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With Coming Election, the Netherlands Considers a New Relationship to Muslims

Ms. Vorthoren, who converted to Islam and is married to a Turkish doctor, said that in 2015, her organization had gathered 174 reports of hate crimes against Muslims — more than three times the number collected by the government.

She said the current debate had become overly focused on whether Muslims were “integrated enough” or “assimilated enough,” crowding out actual dialogue.

“When you tell people their problem is their identity, it’s who they are, there’s no room to talk about real issues like forced marriage, radicalization, domestic violence,” she said, referring to the criticisms some Dutch make of Muslims.

The modest Schilderswijk neighborhood of The Hague, which has been the scene of riots in the past, has become synonymous in the Dutch media with the troubled Muslim part of town.


Members of the Schilderswijk Moeders (Schilderswijk Mothers) at a meeting on International Women’s Day on Wednesday in The Hague. Members of the group reach out to socially isolated women in the area. Credit Ilvy Njiokiktjien for The New York Times

Jan Kok, a career police inspector in The Hague, has become a sort of chief cultural officer for the police force and works with three station houses around the city to improve relations with Muslims.

He created a mandatory course for new police recruits to teach them about working with minorities and a course for those already on the force.

He said many of the young immigrant men “grow up without a father, without respect for the police, for the rules in the Netherlands.”

But he is empathetic to their deeper struggle. “They have a problem with their identity: Am I a Dutchman, am I a Moroccan, am I both?” he said. “Everyone needs to belong somewhere — to a church, to a mosque — and most of them don’t have that.”

He added, “And then you have Wilders and Rutte, the prime minister, saying, ‘You don’t like it here, then go away,’ but these boys were born here. Where are they going to go?”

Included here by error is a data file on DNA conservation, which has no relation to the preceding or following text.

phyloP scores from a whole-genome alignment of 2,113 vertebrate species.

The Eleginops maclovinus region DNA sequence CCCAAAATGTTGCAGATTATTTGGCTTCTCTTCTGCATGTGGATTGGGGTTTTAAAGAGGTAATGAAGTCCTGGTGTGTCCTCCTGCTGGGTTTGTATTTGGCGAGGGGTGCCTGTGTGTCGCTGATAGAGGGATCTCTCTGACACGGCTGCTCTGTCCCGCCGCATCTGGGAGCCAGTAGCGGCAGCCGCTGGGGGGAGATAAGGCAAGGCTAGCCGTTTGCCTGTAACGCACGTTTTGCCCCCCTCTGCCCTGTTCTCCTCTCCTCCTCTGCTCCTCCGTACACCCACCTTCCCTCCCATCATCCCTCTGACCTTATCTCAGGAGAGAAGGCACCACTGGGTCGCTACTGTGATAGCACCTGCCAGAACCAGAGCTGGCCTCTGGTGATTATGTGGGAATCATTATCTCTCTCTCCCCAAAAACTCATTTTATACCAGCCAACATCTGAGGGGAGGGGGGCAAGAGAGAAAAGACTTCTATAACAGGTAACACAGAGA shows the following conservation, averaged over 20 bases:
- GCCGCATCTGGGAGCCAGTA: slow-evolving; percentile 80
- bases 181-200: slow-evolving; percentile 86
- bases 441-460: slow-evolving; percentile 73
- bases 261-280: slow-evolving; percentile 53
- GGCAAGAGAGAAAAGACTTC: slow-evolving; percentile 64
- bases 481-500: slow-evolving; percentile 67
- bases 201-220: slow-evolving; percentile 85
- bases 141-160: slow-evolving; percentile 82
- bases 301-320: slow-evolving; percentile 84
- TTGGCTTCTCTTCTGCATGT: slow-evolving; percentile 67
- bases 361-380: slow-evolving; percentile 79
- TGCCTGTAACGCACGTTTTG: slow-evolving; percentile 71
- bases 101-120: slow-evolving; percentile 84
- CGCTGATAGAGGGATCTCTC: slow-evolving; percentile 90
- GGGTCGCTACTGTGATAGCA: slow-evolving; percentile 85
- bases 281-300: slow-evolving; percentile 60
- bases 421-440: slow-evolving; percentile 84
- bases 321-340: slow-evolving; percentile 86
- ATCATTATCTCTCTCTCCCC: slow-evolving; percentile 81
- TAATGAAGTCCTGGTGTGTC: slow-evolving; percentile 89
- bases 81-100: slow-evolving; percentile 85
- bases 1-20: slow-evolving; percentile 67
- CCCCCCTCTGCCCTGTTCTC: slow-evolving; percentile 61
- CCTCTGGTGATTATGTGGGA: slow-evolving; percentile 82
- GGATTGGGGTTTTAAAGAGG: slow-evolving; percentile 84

Jan Kok, a police inspector in The Hague, with a shop owner in the Schilderswijk neighborhood on Wednesday. Mr. Kok has become a sort of chief cultural officer for the police force, helping to improve relations with Muslims. Credit Ilvy Njiokiktjien for The New York Times

On the outskirts of Amsterdam, a group of young Muslim men gather most nights at a community center called the Hood, where they came as teenagers and now act as volunteer mentors to encourage younger children in the neighborhood to stay out of trouble.

Most of the young men who volunteer found jobs out of high school — but only after long searches. They say they feel trapped because even if they wanted to study to be lawyers or doctors or have an advanced degree, they could not afford it.

“A lot of people in this neighborhood have to work to help their families, they can’t stay in school,” said Zaid Belmahdi, 19, who got his first job interview only after sending out 131 applications.

Yassir Aknin, 21, has training in information technology, but he said nine out of 10 prospective employers will not even see him because of his Muslim name.

“You have to learn to live with it, you have to be strong,” he said, as his friends around the table nodded in agreement. “But other guys don’t have this and it happens twice and they get depressed and stop trying.”

Source: NYT > World

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